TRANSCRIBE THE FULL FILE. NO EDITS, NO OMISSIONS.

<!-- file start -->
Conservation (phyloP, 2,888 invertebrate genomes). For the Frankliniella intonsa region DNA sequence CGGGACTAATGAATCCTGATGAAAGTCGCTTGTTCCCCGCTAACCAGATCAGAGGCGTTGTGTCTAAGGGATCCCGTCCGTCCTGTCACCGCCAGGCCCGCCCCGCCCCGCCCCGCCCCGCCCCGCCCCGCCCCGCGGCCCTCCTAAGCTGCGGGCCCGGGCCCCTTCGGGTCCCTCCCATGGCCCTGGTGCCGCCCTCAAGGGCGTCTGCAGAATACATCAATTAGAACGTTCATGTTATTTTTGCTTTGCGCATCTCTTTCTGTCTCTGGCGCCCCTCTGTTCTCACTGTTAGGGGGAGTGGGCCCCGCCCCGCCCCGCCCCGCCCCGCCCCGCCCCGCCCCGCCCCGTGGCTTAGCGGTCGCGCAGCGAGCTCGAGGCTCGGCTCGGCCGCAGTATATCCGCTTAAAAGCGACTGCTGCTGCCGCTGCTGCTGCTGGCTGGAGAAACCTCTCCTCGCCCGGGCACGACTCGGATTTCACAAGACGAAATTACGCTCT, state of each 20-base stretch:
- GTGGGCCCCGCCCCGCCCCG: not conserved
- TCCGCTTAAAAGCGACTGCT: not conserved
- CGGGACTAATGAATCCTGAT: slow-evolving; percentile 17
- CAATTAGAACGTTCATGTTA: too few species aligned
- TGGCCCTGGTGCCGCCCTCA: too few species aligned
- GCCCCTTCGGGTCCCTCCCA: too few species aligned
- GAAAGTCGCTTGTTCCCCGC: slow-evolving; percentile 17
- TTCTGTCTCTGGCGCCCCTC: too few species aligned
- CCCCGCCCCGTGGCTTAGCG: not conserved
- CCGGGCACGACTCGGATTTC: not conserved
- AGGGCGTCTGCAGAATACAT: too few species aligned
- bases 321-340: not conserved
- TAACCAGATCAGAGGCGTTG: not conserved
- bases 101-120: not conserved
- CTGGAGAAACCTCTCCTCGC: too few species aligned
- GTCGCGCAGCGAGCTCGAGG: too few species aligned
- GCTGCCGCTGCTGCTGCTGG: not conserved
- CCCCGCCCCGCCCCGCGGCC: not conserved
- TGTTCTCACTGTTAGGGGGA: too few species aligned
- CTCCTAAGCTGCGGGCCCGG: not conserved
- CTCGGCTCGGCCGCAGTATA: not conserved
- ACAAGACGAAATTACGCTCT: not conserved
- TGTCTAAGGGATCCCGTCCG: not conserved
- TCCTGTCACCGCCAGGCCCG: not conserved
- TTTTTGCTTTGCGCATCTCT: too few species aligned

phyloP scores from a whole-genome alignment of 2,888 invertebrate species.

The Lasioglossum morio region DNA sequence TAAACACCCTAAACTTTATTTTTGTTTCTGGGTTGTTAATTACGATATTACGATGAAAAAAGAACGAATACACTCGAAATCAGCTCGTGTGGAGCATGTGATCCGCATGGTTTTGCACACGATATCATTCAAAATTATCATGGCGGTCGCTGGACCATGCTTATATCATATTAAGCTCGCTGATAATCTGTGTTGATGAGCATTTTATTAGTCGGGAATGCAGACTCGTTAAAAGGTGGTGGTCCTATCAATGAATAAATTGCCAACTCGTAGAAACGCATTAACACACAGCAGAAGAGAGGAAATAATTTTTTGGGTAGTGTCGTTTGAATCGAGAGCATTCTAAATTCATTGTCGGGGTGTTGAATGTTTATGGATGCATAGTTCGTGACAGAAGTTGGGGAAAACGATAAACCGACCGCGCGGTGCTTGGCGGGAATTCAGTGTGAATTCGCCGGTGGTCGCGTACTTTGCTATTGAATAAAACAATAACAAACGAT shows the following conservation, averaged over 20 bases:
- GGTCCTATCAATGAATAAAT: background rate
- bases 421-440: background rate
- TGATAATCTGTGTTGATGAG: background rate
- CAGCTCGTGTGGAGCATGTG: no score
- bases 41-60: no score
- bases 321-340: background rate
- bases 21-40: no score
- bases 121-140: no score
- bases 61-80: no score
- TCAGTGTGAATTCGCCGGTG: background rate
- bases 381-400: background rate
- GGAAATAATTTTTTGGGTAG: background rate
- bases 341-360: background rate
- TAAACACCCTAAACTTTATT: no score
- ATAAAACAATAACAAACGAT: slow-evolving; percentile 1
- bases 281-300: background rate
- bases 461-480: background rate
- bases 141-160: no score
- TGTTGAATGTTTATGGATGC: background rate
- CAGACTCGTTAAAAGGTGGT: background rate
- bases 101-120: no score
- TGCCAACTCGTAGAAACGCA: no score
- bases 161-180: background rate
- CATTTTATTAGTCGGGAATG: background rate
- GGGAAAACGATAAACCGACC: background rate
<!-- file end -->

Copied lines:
Conservation (phyloP, 2,888 invertebrate genomes). For the Frankliniella intonsa region DNA sequence CGGGACTAATGAATCCTGATGAAAGTCGCTTGTTCCCCGCTAACCAGATCAGAGGCGTTGTGTCTAAGGGATCCCGTCCGTCCTGTCACCGCCAGGCCCGCCCCGCCCCGCCCCGCCCCGCCCCGCCCCGCCCCGCGGCCCTCCTAAGCTGCGGGCCCGGGCCCCTTCGGGTCCCTCCCATGGCCCTGGTGCCGCCCTCAAGGGCGTCTGCAGAATACATCAATTAGAACGTTCATGTTATTTTTGCTTTGCGCATCTCTTTCTGTCTCTGGCGCCCCTCTGTTCTCACTGTTAGGGGGAGTGGGCCCCGCCCCGCCCCGCCCCGCCCCGCCCCGCCCCGCCCCGCCCCGTGGCTTAGCGGTCGCGCAGCGAGCTCGAGGCTCGGCTCGGCCGCAGTATATCCGCTTAAAAGCGACTGCTGCTGCCGCTGCTGCTGCTGGCTGGAGAAACCTCTCCTCGCCCGGGCACGACTCGGATTTCACAAGACGAAATTACGCTCT, state of each 20-base stretch:
- GTGGGCCCCGCCCCGCCCCG: not conserved
- TCCGCTTAAAAGCGACTGCT: not conserved
- CGGGACTAATGAATCCTGAT: slow-evolving; percentile 17
- CAATTAGAACGTTCATGTTA: too few species aligned
- TGGCCCTGGTGCCGCCCTCA: too few species aligned
- GCCCCTTCGGGTCCCTCCCA: too few species aligned
- GAAAGTCGCTTGTTCCCCGC: slow-evolving; percentile 17
- TTCTGTCTCTGGCGCCCCTC: too few species aligned
- CCCCGCCCCGTGGCTTAGCG: not conserved
- CCGGGCACGACTCGGATTTC: not conserved
- AGGGCGTCTGCAGAATACAT: too few species aligned
- bases 321-340: not conserved
- TAACCAGATCAGAGGCGTTG: not conserved
- bases 101-120: not conserved
- CTGGAGAAACCTCTCCTCGC: too few species aligned
- GTCGCGCAGCGAGCTCGAGG: too few species aligned
- GCTGCCGCTGCTGCTGCTGG: not conserved
- CCCCGCCCCGCCCCGCGGCC: not conserved
- TGTTCTCACTGTTAGGGGGA: too few species aligned
- CTCCTAAGCTGCGGGCCCGG: not conserved
- CTCGGCTCGGCCGCAGTATA: not conserved
- ACAAGACGAAATTACGCTCT: not conserved
- TGTCTAAGGGATCCCGTCCG: not conserved
- TCCTGTCACCGCCAGGCCCG: not conserved
- TTTTTGCTTTGCGCATCTCT: too few species aligned

phyloP scores from a whole-genome alignment of 2,888 invertebrate species.

The Lasioglossum morio region DNA sequence TAAACACCCTAAACTTTATTTTTGTTTCTGGGTTGTTAATTACGATATTACGATGAAAAAAGAACGAATACACTCGAAATCAGCTCGTGTGGAGCATGTGATCCGCATGGTTTTGCACACGATATCATTCAAAATTATCATGGCGGTCGCTGGACCATGCTTATATCATATTAAGCTCGCTGATAATCTGTGTTGATGAGCATTTTATTAGTCGGGAATGCAGACTCGTTAAAAGGTGGTGGTCCTATCAATGAATAAATTGCCAACTCGTAGAAACGCATTAACACACAGCAGAAGAGAGGAAATAATTTTTTGGGTAGTGTCGTTTGAATCGAGAGCATTCTAAATTCATTGTCGGGGTGTTGAATGTTTATGGATGCATAGTTCGTGACAGAAGTTGGGGAAAACGATAAACCGACCGCGCGGTGCTTGGCGGGAATTCAGTGTGAATTCGCCGGTGGTCGCGTACTTTGCTATTGAATAAAACAATAACAAACGAT shows the following conservation, averaged over 20 bases:
- GGTCCTATCAATGAATAAAT: background rate
- bases 421-440: background rate
- TGATAATCTGTGTTGATGAG: background rate
- CAGCTCGTGTGGAGCATGTG: no score
- bases 41-60: no score
- bases 321-340: background rate
- bases 21-40: no score
- bases 121-140: no score
- bases 61-80: no score
- TCAGTGTGAATTCGCCGGTG: background rate
- bases 381-400: background rate
- GGAAATAATTTTTTGGGTAG: background rate
- bases 341-360: background rate
- TAAACACCCTAAACTTTATT: no score
- ATAAAACAATAACAAACGAT: slow-evolving; percentile 1
- bases 281-300: background rate
- bases 461-480: background rate
- bases 141-160: no score
- TGTTGAATGTTTATGGATGC: background rate
- CAGACTCGTTAAAAGGTGGT: background rate
- bases 101-120: no score
- TGCCAACTCGTAGAAACGCA: no score
- bases 161-180: background rate
- CATTTTATTAGTCGGGAATG: background rate
- GGGAAAACGATAAACCGACC: background rate